I’m the Shell, The Dark’ning Shell! My smoke-clouds shroud Dominions where my red rain never fell: Far beyond the seven seas, On the mountain and the plain, Hearts are shrunken to the lees, Souls are withered for the slain. I am the Shell! My dread reverberations echo over hill and dell, Where the grey-haired Mother sits, Fearful that the sock she knits, Will never reach the boy whose face before her vision flits. And the widowed matron sews While her strained eye overflows, As the toddler by her chair Gazes ‘tranced at her despair, Awed by the blighting tragedy of which he is the heir.
From “The Shell”, by A.C. Stewart. Published in Canadian Poems of the Great War (1918).
At the age of ten, Norma Bayntun lost her mother Cassie. Tetanus, according to the death certificate, with miscarriage listed as a “Remote or Earlier Pathological or Morbid Condition.”
Just over two months earlier, soon after the declaration of war, her father had enlisted. The year was 1914.
And on March 24, 1916, Norma became an orphan. She was twelve years old.
Saanich Archives has captured her father’s story through the Saanich Remembers World War One Project. Corporal Andrew Henry Bayntun was Killed in Action and buried at Menin Road South Military Cemetery in Belgium. In June 2016, Military Researcher Steve Clifford visited his grave as part of the Project, placing a commemorative certificate from the District of Saanich (British Columbia). Corporal Bayntun resided in the municipality before the war, on Alder Street.
After his death, his young daughter remained in the care of a Mrs. William (Constance) Block of Victoria, who had been receiving military separation allowance payments on Norma’s behalf. Corporal Bayntun’s mother died on James Island a few months later.
For Norma, this latest tragedy was one of many that would mark her life. The arm of war, it seemed, had a long reach — even if it was indirect. What began with the unimaginable pain of losing both her parents under the shadow of the First World War became a heartbreaking tale of history repeating itself. Of death. Of lives cut short.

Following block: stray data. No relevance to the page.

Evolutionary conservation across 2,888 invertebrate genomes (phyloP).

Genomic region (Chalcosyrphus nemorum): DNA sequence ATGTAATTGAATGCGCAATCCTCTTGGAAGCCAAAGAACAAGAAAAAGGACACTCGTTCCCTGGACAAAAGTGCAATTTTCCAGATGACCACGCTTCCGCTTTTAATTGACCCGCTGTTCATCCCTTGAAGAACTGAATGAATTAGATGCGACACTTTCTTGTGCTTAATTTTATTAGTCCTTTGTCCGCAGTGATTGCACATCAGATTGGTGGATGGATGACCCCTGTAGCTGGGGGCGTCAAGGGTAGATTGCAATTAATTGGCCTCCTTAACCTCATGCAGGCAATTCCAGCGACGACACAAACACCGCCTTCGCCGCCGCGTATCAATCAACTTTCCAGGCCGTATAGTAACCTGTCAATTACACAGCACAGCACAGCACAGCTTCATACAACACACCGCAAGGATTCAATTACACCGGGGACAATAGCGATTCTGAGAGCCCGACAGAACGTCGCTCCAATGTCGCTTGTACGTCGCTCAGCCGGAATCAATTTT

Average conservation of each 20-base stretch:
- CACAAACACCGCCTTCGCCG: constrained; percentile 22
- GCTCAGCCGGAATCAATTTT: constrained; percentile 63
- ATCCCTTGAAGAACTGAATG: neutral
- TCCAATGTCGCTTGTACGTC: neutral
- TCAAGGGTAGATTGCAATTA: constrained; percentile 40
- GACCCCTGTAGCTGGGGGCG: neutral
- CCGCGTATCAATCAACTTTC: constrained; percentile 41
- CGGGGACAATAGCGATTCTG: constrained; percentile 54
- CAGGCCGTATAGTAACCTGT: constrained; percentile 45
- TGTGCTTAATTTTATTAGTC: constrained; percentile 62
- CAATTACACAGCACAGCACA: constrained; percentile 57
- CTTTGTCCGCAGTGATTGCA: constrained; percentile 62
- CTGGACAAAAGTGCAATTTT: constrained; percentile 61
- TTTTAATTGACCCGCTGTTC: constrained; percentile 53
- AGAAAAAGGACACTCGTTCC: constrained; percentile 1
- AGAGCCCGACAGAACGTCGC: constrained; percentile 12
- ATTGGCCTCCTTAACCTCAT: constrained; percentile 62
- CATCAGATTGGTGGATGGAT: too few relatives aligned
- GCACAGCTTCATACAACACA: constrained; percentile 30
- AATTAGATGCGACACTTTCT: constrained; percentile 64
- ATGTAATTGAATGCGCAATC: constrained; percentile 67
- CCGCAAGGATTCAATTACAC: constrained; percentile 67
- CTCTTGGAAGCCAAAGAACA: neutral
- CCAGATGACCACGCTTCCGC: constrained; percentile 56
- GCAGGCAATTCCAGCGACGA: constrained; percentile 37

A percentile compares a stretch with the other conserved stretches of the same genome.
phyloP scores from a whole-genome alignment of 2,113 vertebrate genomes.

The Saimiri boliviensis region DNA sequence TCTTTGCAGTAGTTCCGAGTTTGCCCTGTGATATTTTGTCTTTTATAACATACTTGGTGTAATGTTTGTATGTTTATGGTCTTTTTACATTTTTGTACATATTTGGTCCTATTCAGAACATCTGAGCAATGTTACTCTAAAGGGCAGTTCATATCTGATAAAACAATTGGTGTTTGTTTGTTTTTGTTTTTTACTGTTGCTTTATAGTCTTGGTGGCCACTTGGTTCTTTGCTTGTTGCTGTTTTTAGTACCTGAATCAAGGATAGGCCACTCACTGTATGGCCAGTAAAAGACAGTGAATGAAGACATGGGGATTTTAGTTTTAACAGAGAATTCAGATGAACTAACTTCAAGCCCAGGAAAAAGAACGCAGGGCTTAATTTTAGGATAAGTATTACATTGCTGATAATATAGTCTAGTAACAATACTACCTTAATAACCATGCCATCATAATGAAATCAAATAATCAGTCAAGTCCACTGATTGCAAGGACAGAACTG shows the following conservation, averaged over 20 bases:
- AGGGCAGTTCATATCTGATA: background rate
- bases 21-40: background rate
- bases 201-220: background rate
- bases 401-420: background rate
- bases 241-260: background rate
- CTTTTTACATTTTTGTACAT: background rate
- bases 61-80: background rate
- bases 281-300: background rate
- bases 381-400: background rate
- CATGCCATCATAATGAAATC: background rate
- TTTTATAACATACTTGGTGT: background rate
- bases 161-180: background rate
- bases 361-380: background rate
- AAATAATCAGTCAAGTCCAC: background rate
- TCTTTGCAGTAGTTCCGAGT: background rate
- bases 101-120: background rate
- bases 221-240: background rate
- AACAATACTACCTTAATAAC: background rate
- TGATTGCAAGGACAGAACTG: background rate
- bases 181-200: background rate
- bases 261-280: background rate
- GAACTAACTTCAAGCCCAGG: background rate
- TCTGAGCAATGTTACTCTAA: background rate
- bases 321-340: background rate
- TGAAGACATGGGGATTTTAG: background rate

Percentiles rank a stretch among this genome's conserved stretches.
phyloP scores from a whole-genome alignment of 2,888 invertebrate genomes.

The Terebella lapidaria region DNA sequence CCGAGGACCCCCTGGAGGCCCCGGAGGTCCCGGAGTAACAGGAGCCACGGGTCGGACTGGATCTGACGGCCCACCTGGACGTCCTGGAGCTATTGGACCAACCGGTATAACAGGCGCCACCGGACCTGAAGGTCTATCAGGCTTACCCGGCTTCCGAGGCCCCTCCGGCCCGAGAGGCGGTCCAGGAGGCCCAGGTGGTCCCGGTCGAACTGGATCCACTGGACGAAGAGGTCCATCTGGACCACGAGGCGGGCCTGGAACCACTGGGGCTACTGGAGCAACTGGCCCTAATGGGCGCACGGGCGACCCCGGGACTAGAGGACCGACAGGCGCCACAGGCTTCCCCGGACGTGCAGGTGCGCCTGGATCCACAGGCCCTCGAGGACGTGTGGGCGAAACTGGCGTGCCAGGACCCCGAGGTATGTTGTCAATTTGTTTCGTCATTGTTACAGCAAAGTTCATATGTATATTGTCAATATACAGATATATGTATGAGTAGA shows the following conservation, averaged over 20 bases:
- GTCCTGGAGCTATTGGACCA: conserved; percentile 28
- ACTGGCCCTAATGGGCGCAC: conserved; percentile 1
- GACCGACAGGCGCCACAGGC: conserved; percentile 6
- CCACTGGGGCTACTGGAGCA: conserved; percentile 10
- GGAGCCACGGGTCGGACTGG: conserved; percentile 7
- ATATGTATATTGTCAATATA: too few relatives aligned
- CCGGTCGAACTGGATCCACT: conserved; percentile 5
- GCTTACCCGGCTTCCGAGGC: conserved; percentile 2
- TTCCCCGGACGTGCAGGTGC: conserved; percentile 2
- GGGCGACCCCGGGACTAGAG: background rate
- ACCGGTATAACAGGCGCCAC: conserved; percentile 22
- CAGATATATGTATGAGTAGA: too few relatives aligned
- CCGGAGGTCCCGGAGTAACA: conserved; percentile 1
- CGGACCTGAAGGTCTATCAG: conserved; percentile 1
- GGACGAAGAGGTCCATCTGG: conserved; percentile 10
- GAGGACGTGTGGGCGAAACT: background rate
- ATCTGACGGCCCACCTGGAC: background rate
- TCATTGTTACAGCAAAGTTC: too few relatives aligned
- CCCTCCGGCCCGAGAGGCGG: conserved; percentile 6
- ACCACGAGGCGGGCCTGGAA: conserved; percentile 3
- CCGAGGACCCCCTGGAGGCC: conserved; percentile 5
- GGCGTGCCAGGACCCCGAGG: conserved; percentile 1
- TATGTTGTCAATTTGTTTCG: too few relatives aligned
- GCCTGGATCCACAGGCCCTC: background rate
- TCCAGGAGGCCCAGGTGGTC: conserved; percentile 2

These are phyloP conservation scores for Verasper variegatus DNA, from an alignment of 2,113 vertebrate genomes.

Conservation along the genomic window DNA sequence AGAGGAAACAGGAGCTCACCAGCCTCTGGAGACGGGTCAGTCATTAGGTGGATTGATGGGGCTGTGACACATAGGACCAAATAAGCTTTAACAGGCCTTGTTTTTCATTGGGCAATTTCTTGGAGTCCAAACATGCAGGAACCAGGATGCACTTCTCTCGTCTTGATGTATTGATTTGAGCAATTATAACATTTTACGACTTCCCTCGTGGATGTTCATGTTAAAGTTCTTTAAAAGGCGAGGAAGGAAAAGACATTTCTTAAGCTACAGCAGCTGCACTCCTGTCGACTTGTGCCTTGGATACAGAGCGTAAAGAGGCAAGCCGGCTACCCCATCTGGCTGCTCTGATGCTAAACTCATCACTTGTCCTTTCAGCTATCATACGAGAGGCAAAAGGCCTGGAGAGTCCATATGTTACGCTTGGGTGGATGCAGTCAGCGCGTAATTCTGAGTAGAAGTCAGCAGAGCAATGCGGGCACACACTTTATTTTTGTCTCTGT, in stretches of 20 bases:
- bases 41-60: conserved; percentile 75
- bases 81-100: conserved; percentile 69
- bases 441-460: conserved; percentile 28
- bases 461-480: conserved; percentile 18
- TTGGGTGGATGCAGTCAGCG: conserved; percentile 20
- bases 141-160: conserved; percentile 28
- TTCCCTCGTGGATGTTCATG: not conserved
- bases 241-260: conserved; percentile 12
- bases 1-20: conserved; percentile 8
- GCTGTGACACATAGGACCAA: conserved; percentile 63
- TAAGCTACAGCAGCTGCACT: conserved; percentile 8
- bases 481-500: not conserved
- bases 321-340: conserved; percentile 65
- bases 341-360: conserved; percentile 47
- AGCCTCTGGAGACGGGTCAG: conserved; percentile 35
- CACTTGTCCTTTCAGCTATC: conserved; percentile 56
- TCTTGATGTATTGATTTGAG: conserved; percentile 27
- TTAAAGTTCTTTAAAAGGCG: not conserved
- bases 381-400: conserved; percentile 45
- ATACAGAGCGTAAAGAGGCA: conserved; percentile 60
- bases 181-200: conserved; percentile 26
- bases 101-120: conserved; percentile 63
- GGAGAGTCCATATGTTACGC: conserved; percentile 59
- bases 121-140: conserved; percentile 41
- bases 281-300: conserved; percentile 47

At first it seemed she had disappeared from the record; project researchers were not able to locate any information as to her life after the war. For years, I wondered what had become of that orphaned girl. I tried to find her. But after exhausting my usual research sources, I still came up empty. And for a little while, I’m ashamed to admit, I forgot about her.
That is, until I saw a familiar name pop up on Twitter.
I recognized Bayntun right away. Within seconds the story came back to me. And with it, my questions about Norma. I wanted to believe she’d gone on to lead a full, happy life. What I needed was some kind of confirmation. To know it hadn’t been all bad. And so, I put out a call for help. Someone out there had to know how to track her.
I am grateful to Sidney Museum and Archives for taking up the challenge. If not for the combined efforts of their Executive Director and one of their determined volunteers, Norma’s story would have remained lost to history. For her to be forgotten forever would have been the final, greatest tragedy of all.
Even if the story is not a happy one. Far from it.
Corporal Bayntun’s Attestation Papers indicate that Norma’s guardians, William and Constance Block (sometimes written as Black), were at one point during the war living at Rosebank Lime Co. in the Langford/Colwood area. As far as I had been able to determine, the trail ended there. Though the contact address on file changed a fair number of times during those years, it was always somewhere in the Greater Victoria area. And yet, there was no sign of them in the 1921 Canadian Census.
What I hadn’t uncovered was that the Block family moved to Roseburg, Oregon in 1921. The last mention of Norma (last name incorrectly spelled “Bayntum”) was in a September 1919 article in the Victoria Daily Times: “Soldiers’ Orphans to Strew Flowers — Children Whose Fathers Were Killed in Service Will Line Pathway of Prince to Queen Victoria Memorial.” She was the only child listed from her school, Girls’ Central.
By this time, Norma would have been fourteen.
Strewing the flowers for the Prince on his way to officiate the laying of the foundation stone of the Queen Victoria Memorial Statue was described in the article as an honor for the “school children whose fathers were killed serving their King in the Great War.”
On April 15, 1921, a Norma Beryl — now with the last name Black — married Arthur Cecil Hancock; William Black of Rosebank Lime Co. witnessed the union. Her new husband was a driver, and a resident of 280 Burnside Road. The marriage certificate records her age as 16 — confirmed, one could argue, by the loopy signature style more reminiscent of that found on a school notebook than a marriage registration.